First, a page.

What key is this?

Discussion in 'Playing and Technique' started by giggedy, Feb 15, 2012.

  1. giggedy

    giggedy Member

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    Don't worry, not SHA

    Progression is D > E

    Note choices can easily be seen as D Lydian or E Mixolydian if you want to keep the C# in your pool of notes.

    Got a friend saying it's still in the key of A because you use the same notes as the A major scale. I say it's in either D or E depending on the last chord played or the melody or anything that would give dominance to one chord or the other.

    What say you?
     
  2. giggedy

    giggedy Member

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    I further think that you can easily use E Mixolydian b6 over this, and if you harmonize that scale, you get an A minor triad, which kills his argument.
     
  3. RLD

    RLD Member

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    I say A as well.
     
  4. bigdaddy

    bigdaddy Member

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    d major triad: d f# a
    e major triad: e g# b

    that g# throws the key of d out the window and that d natural isn't too keen on the key of e. Thus, A.
     
  5. giggedy

    giggedy Member

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    But there's no C or C# in either chord, so it doesn't denote A major or minor as a triad. There's no A chord either.

    I could see the key signature of A used to cut down on accidentals, but you could just as easily say it's in F# minor then, right?
     
  6. RLD

    RLD Member

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    Watch starting at :50.

     
  7. giggedy

    giggedy Member

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    right, D and E are the 4 and 5 of A, I didn't hear him say that that is what key it's in though.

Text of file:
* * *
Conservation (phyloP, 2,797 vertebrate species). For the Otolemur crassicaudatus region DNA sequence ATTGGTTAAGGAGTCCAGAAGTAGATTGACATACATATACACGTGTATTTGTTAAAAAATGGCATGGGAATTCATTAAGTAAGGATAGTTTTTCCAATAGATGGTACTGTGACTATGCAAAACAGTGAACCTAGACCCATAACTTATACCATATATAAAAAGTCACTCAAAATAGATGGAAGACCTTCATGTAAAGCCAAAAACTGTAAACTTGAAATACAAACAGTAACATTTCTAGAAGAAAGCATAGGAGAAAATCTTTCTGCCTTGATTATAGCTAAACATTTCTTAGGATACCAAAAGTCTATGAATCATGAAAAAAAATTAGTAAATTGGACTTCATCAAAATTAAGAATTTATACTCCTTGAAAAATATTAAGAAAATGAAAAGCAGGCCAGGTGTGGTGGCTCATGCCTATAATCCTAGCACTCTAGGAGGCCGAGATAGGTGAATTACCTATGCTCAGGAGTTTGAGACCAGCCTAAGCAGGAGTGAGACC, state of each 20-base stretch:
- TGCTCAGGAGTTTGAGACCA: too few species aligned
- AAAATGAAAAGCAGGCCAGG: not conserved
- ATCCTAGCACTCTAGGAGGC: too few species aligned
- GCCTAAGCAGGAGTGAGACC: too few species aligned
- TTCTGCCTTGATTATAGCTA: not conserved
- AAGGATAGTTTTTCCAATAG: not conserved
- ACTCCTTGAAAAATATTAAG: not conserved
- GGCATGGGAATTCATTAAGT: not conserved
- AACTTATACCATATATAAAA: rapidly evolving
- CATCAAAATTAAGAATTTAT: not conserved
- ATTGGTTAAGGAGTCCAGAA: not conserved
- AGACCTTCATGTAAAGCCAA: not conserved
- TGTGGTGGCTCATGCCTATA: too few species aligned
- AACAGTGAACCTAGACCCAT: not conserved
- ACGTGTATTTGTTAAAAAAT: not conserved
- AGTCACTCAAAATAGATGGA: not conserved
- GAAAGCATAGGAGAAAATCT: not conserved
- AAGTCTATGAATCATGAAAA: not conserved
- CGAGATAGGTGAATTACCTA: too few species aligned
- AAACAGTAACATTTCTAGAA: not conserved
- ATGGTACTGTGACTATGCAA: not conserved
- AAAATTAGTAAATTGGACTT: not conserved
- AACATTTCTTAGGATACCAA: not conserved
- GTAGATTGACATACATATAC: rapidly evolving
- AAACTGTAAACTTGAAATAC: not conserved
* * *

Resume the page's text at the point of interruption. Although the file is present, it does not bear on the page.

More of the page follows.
8. gennation

    gennation Member

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    If you think of it as being in A you can double check what you "hear" by playing the chords out to Dmaj7->E7. If that's what you're hearing harmony wise, then it's A for sure, or D Lydian and E Mixolydian if you want to think of it as that.

    But if that harmony is not what you hear, then it's not in A.

    You can also try and flush out your thoughts on the E Mixolydain b6 idea by playing out the harmony to be D7->E7.

    Above all though, it's good to figure out where this progression naturally resolves, or end. If it ends on D, then your ideas mean it's D Lydian or D Lydian Dominant. If it ends on E, then your ideas mean it's E Mixolydian or E Mixolydian b6.

    Another thing I have used forever on a progression that is Major chords a whole step apart is this scale fragment...the notes are based on D and E chords being used...

    D E G# A B

    That little group of notes will sound good as the foundation of what you play. Yes, you can use other notes, you won't get your hands slapped but if you look at those notes, they fit EITHER of the chord/scales ideas listed above. So, if you learn to lean on these notes, D Lydian, D Lydian Dominant, E Mixolydian, and E Mixolydian b6 all end up working in the end.

    So while you base things on D E G# A B you can also play freely by using D E G# A Bb B D Eb E or you can even add in the C# too, D E G# A Bb B C# D Eb E. You can even add C too, D E G# A Bb B C C# D Eb E. But get things firmly planted with D E G# A B before going to the other notes. It's like having multiple levels to play up and down to.

    Just some food for thought, but just in the last year I've had to play extended solo's of this type of progression in two different tunes, one resolving on the high chord and another ending on the lower chord. That same scale nailed it and allowed me to improvise from it pretty freely.
     
  9. giggedy

    giggedy Member

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    Awesome, thanks Gennation!

    So, it's just depends on how you approach it then? Which would be dictated by the D > E progression's context. So even if it was Dmaj7 > E7, and the last chord is a D, you could say it's in the KEY of D, then right? Bascially, it doesn't matter that you would use the key signature of A, the progression is still in D. Correct?
     
  10. mthomps

    mthomps Member

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    This is how I approach progressions like that.

    Functionally the key those chords belong to is A: as in the IV chord and the V chord respectively. But then you can also say its a I, IImaj in D or bVII, I in E.

    I don't think in modes personally. With a progression open to interpretation the first thing I do is listen for what the rest of the band is playing. I just think about the triad and fill in the other degrees to taste.

    Just to explain myself a little better, the reason I don't think lydian or mixo is because those scales are just A major with a different root. It complicates my thoughts if I'm trying to visualise as separate scales. So I try to "light up" the chord degrees and fill in from there.